Part 2 of a 2-part series. Read Part 1.
The European Union’s General Data Protection Regulation (GDPR) is prompting companies to take extra efforts to guarantee the data privacy rights of its business partners, including employees, customers, vendors, and so on.
My last blog discussed the six ways Big Data analytics can threaten personal privacy as well as the two parties that are prompted to take protective actions by the GDPR: individuals and companies with customers in the EU. Individuals can distinguish the risks they are willing to take by asking themselves the following questions:
- What data am I making publicly available, and where are the potential threats?
- What risks can I avoid, and on which data do I have no influence?
- Do I have any right to claim my data? Where can I make that claim?
GDPR sets a base for future development in global data protection and security. As KPMG wrote, “It is fair to say that this new legislation is the biggest and most impactful change in privacy and data protection regulation in history. This regulation came about after more than four years of deliberations and negotiations and will impact organizations worldwide.”
As outlined in EY’s report EU General Data Protection Regulation in the Digital Age: Are You Ready? GDPR requires fundamental changes in how data is processed, stored, and used.
Data protection officers (DPOs)
- DPOs must be appointed if an organization conducts large-scale systematic monitoring or processes large amounts of sensitive personal data
Accountability: Organizations must prove they are accountable by:
- Establishing a culture of monitoring, reviewing, and assessing data processing procedures
- Minimizing data processing and retention
- Building in safeguards to data processing activities
- Documenting data processing policies, procedures, and operations that must be made available to the data protection supervisory authority on request
Privacy impact assessments
- Organizations must undertake privacy impact assessments when conducting risky or large-scale processing of personal data
- Consumer consent to process data must be freely given and for specific purposes
- Customers must be informed of their right to withdraw their consent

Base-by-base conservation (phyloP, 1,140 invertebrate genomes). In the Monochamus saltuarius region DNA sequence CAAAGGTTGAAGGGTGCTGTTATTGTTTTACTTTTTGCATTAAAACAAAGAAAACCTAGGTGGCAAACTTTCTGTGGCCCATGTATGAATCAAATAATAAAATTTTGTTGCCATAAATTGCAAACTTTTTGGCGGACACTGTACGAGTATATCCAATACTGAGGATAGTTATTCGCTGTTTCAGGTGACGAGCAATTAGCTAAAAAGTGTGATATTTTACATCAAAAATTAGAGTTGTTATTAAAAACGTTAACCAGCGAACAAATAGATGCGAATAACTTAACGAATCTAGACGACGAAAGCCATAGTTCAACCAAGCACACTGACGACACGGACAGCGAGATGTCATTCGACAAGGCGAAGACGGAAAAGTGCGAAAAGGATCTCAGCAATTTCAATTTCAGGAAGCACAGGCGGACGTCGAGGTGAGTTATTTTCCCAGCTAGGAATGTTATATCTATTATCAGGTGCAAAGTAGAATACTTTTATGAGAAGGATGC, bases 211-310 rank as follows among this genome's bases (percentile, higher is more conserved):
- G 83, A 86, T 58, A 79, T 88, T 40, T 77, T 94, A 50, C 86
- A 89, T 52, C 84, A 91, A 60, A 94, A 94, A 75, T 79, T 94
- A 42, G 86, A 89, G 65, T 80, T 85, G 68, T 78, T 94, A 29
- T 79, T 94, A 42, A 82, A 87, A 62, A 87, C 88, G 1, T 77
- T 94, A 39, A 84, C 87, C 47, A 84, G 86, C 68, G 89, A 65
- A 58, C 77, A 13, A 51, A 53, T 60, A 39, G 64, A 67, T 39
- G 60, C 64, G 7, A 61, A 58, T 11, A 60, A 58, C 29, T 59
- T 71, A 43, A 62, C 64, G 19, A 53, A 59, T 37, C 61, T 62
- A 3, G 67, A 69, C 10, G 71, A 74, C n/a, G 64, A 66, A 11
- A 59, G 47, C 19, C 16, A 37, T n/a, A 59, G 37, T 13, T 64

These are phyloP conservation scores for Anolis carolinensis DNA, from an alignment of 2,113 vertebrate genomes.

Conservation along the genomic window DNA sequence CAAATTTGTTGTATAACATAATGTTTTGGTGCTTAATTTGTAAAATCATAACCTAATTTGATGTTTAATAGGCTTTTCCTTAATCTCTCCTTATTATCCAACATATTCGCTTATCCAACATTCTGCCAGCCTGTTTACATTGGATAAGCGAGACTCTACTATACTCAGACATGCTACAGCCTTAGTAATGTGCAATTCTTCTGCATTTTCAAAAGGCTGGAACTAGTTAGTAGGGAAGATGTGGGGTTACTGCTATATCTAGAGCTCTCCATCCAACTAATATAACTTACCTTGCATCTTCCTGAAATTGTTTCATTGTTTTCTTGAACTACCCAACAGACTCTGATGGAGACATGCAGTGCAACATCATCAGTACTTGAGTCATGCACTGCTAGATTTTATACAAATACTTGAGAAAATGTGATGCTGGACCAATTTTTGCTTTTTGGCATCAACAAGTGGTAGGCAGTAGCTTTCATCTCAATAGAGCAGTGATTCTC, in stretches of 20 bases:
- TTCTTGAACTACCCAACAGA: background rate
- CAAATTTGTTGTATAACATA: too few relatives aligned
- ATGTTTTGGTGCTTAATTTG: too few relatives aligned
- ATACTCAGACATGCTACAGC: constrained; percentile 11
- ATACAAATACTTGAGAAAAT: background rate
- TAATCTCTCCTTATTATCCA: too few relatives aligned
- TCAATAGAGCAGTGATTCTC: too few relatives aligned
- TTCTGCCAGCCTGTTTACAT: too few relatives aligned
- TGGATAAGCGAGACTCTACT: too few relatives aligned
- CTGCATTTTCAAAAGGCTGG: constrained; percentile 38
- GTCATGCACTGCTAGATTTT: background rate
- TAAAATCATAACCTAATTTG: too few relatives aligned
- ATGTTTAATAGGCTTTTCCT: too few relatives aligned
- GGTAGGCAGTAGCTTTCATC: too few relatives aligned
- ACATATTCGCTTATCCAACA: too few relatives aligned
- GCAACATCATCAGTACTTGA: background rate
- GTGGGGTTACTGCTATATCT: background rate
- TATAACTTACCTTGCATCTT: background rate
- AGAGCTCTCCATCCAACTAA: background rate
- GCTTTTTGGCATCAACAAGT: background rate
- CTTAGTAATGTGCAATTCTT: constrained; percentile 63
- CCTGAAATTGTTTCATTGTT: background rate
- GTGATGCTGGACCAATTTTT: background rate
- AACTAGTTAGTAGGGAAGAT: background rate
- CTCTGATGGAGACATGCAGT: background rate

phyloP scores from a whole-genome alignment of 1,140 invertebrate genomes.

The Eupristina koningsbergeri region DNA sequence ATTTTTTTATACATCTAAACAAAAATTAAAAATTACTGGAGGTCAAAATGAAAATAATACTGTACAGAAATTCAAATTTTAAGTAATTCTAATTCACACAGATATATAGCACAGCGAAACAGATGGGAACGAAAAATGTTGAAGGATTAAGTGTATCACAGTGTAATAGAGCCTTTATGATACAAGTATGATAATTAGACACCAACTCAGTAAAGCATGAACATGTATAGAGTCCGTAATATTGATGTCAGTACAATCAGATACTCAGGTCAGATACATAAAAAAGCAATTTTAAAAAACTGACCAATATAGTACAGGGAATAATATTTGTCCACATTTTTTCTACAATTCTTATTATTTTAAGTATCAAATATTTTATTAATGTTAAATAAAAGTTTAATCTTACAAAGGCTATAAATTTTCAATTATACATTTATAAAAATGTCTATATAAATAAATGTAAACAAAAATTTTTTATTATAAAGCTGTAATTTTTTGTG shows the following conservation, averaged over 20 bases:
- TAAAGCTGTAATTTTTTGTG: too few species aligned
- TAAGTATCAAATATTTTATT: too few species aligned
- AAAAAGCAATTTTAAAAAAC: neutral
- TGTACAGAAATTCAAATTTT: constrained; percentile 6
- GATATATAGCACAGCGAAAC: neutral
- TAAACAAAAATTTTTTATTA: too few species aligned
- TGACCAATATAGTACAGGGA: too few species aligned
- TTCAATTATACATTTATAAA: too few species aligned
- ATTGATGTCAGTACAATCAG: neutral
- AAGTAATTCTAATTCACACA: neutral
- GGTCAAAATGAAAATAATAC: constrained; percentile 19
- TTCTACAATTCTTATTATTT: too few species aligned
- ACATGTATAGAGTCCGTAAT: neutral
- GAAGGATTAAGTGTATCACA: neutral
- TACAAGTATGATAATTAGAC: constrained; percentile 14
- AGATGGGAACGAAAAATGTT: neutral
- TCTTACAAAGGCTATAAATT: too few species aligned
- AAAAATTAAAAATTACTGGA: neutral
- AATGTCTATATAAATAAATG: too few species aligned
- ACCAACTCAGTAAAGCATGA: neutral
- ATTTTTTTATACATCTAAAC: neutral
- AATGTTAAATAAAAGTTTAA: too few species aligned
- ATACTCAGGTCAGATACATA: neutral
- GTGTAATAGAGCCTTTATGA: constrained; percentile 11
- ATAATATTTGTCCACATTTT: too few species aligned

- Consent must be “explicit” in the case of sensitive personal data or trans-border dataflow
Mandatory breach notification
- Organizations must notify a supervisory authority of data breaches “without undue delay” or within 72 hours, unless the breach is unlikely to be a risk to individuals
- If there is a high risk to individuals, those individuals must be informed as well
- The right to be forgotten – the right to ask data controllers to erase all personal data without undue delay in certain circumstances
- The right to data portability – where individuals have provided personal data to a service provider, they can require the provider to “port” the data to another provider, provided this is technically feasible
Privacy by design
- Organizations should design data protection into the development of business processes and new systems
- Privacy settings are set at a high level by default
Obligations on processors
- Data processors become an officially regulated entity
- Data protection responsibility might split among several controllers
Though responsibility to protect their data does lie on every individual using Internet services (whether online shopping, banking, gaming, or social media), the new EU regulations explicitly require that companies take a more active role in data protection.
Given these changes, the role and importance of information management and governance in data privacy will be a key success factor for all organizations with EU customers.
There are solutions and services available to help you provide protection, availability, resilience, and governance for one of your most important assets – individuals’ data.
For more information, see:
- Taylor Armerding: CSO
- Reform of EU data protection rules
- Ernest Davis, professor of Computer Science at the Courant Institute of Mathematical Sciences, New York University
This was originally published on the SAP BusinessObjects Analytics blog and is republished with permission.